These days, promotions (e.g. and ) have become quite commonplace on . And why shouldn’t they be? These promotions can be a great way for brands across industries to interact with and drive them to action, from engagement to trial. But earlier this month, the reminded the industry of two things. 1 – They ARE watching. 2 – Social media marketing has some guidelines that must be followed.

In mid-April, a retail brand made headlines when it received a slap on the hand from the FTC for a campaign it ran last year. Lucky for this brand, the FTC did not take action or issue fines since this particular situation hadn’t been previously addressed. Brands behind any future infractions will likely not be so lucky.

So, where did this brand go wrong? The campaign was a sweepstakes where consumers could win $1,000 by creating a Pinterest board inspired by the brand’s content. A was to be included for tracking purposes.

The FTC found the Pinterest campaign failed to comply with the “material connection” principle from the Guides on the Use of Endorsements and Testimonials in Advertising (which guides the FTC’s interpretation of Section 5 of the FTC Act prohibiting unfair and deceptive advertising). The FTC’s Mary Engle told Digiday, this means “Advertisers have to make it clear to the normal consumer that they have to disclose when they’ve compensated or incentivized to endorse a product.”

The main point: .

Disclosure has been a long-time hot button issue in the industry, most often related to paid spokespeople and that have been somehow compensated. Now, with this action, the FTC extends that guidance to consumers entering a promotion.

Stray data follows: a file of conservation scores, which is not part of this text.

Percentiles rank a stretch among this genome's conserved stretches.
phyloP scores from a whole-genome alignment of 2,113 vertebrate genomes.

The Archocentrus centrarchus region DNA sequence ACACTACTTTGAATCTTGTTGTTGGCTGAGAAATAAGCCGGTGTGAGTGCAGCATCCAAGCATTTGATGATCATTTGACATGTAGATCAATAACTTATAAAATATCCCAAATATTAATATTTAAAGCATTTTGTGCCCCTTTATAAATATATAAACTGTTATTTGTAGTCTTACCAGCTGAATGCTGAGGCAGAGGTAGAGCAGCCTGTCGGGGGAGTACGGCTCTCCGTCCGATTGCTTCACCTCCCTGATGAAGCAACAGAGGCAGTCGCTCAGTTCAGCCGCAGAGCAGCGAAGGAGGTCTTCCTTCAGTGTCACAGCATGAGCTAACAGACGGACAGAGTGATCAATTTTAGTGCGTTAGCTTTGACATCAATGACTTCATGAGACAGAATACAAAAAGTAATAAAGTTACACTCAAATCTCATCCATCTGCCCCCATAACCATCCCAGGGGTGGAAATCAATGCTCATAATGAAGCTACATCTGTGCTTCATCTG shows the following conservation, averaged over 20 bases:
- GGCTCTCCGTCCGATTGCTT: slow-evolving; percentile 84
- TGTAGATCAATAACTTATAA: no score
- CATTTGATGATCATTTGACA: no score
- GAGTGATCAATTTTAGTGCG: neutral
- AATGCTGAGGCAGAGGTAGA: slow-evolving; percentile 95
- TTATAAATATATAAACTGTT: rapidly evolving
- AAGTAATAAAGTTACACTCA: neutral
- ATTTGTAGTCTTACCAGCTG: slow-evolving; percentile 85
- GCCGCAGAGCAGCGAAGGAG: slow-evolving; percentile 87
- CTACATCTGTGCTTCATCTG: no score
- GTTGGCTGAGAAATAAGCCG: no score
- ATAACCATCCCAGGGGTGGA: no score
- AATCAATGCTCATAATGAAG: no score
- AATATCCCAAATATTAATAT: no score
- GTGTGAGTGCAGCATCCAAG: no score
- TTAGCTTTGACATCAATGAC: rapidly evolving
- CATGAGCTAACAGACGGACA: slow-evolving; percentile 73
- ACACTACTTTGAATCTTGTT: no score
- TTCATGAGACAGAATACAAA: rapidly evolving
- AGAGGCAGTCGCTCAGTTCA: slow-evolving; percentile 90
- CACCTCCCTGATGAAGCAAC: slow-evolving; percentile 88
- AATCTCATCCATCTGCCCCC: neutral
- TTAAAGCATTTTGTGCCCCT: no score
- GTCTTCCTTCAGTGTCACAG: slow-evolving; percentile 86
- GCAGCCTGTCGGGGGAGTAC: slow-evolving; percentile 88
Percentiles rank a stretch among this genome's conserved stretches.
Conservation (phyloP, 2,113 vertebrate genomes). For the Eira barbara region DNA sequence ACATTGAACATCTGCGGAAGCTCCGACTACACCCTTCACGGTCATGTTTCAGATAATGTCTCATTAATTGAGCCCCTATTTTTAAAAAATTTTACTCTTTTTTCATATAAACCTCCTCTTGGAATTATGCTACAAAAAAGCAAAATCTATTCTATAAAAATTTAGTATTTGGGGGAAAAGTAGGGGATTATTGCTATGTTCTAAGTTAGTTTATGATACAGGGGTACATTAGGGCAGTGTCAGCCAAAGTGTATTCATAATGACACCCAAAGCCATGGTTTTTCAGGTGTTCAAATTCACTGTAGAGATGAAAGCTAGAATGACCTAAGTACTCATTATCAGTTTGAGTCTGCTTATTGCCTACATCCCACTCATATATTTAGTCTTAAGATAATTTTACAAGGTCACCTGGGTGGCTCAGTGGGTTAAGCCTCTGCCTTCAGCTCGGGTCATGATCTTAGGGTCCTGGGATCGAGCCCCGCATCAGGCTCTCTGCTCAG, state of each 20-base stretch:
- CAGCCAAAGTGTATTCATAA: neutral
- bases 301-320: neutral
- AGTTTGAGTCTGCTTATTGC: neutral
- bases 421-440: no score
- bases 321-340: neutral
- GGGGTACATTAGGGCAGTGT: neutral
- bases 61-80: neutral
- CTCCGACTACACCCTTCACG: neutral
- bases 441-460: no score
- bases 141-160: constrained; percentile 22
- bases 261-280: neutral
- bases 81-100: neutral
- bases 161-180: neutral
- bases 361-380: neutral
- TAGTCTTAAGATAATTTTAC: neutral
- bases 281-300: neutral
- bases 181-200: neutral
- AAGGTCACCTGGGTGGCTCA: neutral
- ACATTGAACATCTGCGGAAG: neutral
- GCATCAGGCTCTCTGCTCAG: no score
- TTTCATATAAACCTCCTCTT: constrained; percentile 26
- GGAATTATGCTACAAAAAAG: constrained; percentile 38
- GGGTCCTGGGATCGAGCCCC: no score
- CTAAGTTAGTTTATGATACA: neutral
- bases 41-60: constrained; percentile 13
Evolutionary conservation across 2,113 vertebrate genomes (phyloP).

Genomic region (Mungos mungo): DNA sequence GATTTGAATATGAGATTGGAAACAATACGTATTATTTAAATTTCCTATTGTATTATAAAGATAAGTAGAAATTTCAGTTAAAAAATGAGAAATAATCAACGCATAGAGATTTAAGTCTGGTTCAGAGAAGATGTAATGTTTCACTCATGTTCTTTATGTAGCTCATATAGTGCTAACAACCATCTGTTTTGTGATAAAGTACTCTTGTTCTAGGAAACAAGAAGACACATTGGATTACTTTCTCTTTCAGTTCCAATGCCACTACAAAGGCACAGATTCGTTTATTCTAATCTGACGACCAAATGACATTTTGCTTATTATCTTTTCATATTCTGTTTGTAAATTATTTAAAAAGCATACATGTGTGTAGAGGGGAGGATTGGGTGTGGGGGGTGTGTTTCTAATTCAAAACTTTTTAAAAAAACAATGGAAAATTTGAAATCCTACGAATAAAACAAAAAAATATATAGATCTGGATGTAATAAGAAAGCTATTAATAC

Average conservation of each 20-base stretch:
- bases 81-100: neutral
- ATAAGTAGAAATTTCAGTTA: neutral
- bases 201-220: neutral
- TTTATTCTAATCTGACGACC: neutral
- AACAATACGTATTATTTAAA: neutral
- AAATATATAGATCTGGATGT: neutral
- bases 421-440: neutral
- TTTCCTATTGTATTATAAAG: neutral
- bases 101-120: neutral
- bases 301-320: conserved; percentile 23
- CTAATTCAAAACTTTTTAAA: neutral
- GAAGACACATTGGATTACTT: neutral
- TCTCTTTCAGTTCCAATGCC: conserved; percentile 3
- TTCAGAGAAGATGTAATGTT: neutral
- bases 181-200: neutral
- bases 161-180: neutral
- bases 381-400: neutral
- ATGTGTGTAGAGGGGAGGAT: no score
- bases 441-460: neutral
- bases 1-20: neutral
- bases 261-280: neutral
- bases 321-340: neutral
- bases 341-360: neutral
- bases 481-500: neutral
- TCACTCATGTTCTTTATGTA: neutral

The ruling implies having a campaign hashtag isn’t sufficient disclosure, even if it’s clearly associated with the campaign. The best ways to ensure your social promotion is OK in the eyes of the FTC are to require entrants in the promotion’s official rules, and disclose in any call to action, that entrants must:

While this specific example pertains to Pinterest, it’s important to take note of how this may or may not apply to other social campaigns. The key here is context. Here are some examples.

Safe:

No further disclosure should be necessary in these examples because the content submitted lives within the context of the campaign.

Watch out:

In these scenarios, the previously mentioned phrases or hashtags with clear disclosure must be used by the participants if they’re entering a promotion promoting your brand.

Even in light of this move by the FTC, brands should not fear social campaigns, but rather continue to embrace them. Whether you’re working with a celebrity, an influencer or, now, a consumer the main takeaway is: when in doubt, disclose!